Day 10-11: Texas to New Mexico


  • New Mexico state official tourism site (about the state, plus things to do, etc.)
  • Native American New Mexico info about native american tribal events and activities open to the public.
  • Chaco Culture National Historical ParkThis Park is a UNESCO World Heritage Site, hosting the densest and most exceptional concentration of pueblos in the American Southwest. It is located in a relatively inaccessible canyon cut by the Chaco Wash, and contains the most sweeping collection of ancient ruins north of Mexico. There is a primitive campground inside the park. Tucked amongst the fallen boulders and cliffs of Gallo Wash, the campground offers camping in a rugged environment, surrounded by petroglyphs, a cliff dwelling, inscriptions, and a high desert landscape. There is no shade. The campsites are available on a first-come, first-served basis.
  • Indian Pueblo Cultural Center – in Albuquerque, has a schedule of dance performances as well as other native american cultural programming
  • Manzano state park – a state park near to Albuquerque that has camping


  • something native american? – here is a calendar of new mexico native american events and dances. and this is the site of the taos pueblo, where they sometimes have a very beautiful relgious dance called matachines. and another calendar of dances and events (with notices about photography policy)
  • Acoma Sky City Pueblo tour… on the Acoma reservation that is between Albuquerque and Gallup. It has the oldest continally inhabited pueblo, and there are tours given by tribal members for tourist (seems like it is very well developed tourism, but has gotten high ratings)


17 JAN 2010: We will have to make a decision here about whether or not we do the Santa Fe loop or if we go directly from Santa Rosa to Albuquerque.

Those who have done the drive recommend the Santa Fe loop “if you have the time”… particularly to see the Pecos National Historical site (which seems like it might be interesting, but not sure if it’s not better to spend time some where else in the area as there is no camping at this location… so it is just a “stopover”)…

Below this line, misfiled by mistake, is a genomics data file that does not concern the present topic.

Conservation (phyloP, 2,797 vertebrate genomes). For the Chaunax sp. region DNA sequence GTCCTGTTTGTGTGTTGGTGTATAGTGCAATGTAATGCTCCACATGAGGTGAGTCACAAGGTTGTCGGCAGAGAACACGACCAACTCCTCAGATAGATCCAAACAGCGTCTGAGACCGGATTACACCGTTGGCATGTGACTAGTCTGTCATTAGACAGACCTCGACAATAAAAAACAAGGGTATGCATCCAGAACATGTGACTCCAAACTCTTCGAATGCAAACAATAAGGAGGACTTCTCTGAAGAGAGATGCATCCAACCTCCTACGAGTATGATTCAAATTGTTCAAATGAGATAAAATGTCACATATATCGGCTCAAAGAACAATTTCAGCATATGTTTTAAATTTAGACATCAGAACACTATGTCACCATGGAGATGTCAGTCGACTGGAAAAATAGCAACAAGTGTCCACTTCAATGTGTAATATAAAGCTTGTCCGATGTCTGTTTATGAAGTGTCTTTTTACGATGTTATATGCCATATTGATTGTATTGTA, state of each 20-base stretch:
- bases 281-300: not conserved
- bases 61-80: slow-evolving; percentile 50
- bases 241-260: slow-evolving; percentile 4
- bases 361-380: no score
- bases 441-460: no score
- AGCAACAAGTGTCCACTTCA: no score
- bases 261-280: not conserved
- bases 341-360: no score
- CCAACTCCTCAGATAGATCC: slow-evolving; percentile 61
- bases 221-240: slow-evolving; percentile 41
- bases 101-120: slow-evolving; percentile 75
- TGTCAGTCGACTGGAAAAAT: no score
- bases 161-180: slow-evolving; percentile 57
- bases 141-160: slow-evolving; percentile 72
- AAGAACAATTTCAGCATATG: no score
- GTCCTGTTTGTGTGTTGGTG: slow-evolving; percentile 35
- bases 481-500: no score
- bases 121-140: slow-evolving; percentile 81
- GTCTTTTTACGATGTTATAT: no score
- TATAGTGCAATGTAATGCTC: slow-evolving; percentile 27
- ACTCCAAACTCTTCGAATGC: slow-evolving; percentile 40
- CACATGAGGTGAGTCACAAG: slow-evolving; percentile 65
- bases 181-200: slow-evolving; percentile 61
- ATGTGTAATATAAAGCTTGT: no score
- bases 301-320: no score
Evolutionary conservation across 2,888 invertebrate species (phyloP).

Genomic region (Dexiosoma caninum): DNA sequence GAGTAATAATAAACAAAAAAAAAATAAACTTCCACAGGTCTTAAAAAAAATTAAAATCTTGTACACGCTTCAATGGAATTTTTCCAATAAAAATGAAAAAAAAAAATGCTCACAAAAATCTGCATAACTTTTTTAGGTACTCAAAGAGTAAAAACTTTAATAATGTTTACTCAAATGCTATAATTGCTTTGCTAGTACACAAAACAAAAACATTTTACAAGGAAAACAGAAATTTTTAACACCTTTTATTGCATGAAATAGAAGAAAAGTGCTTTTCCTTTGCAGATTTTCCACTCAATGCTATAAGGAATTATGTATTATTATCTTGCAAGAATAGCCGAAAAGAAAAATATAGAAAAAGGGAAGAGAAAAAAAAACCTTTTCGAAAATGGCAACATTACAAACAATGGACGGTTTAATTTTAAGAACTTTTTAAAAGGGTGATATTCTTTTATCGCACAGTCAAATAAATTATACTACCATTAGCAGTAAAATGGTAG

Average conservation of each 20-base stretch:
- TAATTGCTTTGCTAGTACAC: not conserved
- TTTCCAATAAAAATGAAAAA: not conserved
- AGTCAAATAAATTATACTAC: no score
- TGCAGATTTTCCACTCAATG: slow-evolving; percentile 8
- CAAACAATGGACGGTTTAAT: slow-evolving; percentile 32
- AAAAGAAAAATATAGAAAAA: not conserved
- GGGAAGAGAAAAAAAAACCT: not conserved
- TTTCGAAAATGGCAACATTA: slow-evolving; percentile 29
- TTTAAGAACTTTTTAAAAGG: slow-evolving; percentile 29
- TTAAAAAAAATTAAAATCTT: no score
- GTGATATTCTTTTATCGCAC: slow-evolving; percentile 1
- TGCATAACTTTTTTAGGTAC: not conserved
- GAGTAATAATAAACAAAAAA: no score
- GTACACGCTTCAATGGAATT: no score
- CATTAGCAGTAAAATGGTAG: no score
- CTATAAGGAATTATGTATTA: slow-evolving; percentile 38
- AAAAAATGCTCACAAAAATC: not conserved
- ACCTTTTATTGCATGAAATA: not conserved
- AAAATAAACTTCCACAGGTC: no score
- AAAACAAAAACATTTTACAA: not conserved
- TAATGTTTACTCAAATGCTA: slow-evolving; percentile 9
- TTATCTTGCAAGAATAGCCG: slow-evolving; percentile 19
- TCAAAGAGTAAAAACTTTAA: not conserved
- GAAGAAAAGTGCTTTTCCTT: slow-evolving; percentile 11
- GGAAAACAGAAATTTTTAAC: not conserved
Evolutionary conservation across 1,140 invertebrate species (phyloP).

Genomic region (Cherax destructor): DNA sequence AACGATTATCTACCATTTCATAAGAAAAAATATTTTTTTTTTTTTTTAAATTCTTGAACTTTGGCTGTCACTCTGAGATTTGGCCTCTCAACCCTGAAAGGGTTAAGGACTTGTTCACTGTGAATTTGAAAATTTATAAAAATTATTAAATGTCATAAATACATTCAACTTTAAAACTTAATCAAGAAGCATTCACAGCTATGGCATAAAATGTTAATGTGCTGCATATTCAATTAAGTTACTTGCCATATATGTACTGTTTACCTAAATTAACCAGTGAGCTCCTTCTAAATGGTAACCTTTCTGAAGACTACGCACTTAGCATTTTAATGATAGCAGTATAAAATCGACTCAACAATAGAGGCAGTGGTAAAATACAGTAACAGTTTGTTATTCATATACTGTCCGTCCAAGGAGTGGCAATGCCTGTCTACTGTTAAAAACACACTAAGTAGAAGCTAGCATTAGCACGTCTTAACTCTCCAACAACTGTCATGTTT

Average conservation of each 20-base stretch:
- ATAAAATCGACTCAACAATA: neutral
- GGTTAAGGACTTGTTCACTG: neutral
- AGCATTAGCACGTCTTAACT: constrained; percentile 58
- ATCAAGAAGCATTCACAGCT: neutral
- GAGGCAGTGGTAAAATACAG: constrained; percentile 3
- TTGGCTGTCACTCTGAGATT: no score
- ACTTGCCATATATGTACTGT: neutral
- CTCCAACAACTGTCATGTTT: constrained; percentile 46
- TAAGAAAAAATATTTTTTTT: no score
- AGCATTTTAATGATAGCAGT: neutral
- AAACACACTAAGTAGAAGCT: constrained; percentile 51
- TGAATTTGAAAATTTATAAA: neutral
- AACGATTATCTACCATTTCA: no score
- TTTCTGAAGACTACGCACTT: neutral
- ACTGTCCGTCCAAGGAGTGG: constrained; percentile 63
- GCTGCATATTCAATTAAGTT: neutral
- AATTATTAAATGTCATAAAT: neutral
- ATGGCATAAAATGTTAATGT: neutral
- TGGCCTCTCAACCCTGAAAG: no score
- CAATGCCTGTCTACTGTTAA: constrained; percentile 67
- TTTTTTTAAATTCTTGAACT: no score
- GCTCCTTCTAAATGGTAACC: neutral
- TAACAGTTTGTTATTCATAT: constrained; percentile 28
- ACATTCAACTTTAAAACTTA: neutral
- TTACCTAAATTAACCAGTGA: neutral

Personally, the big attraction of the Santa Fe loop for me is a part of the drive on a dirt road thru La Bajada (explanation below is from Legends of America: Rte 66 site) :

<< …the Mother Road continued on a particularly nasty stretch down La Bajada Hill toward Albuquerque. One of the most challenging sections of Route 66, the 500 foot drop along narrow switch backs struck terror in the hearts of many early travelers, so much so that locals were often hired to drive vehicles down the steep slope.>>

Check out what these folks who did the trip in 2003 have to say about this section of the Route… And here is a good explanation of La Bajada possiblities… and HERE IS A JEEP TRAIL (and they rate it as an EASY trail, so i think it should be no problem for us!!!!!). The Jeep Trail actually takes us onto the Cochiti indian reservation, and ends at a ruin… Here is more about the Cochitis… and someone’s photo essay from a trip up La Bajada…

It would also be great to visit/camp at the Chaco national site!!!! However there are no reservations for campsites there… so need alternative plans… the park itself has put together this list of alternative camping options in the area… BTW, the Chaco park has put together a “Before you Visit” introduction online…

Here are some thoughts on planning options…

OPTION1: spend day 10 getting to Santa Fe area, with a stop over at the Pecos national site, and camp somewhere in the Santa Fe National Forest… . here is a good resource on the local campgrounds there. day 11 do the jeep trail, then drive to Chaco national park… (with an option of camping at one of the ranches nearby if the park campground is full)…

OPTION2: go direct to Albuquerque on day 10, overnight locally there, and then go to Chaco on day 11…

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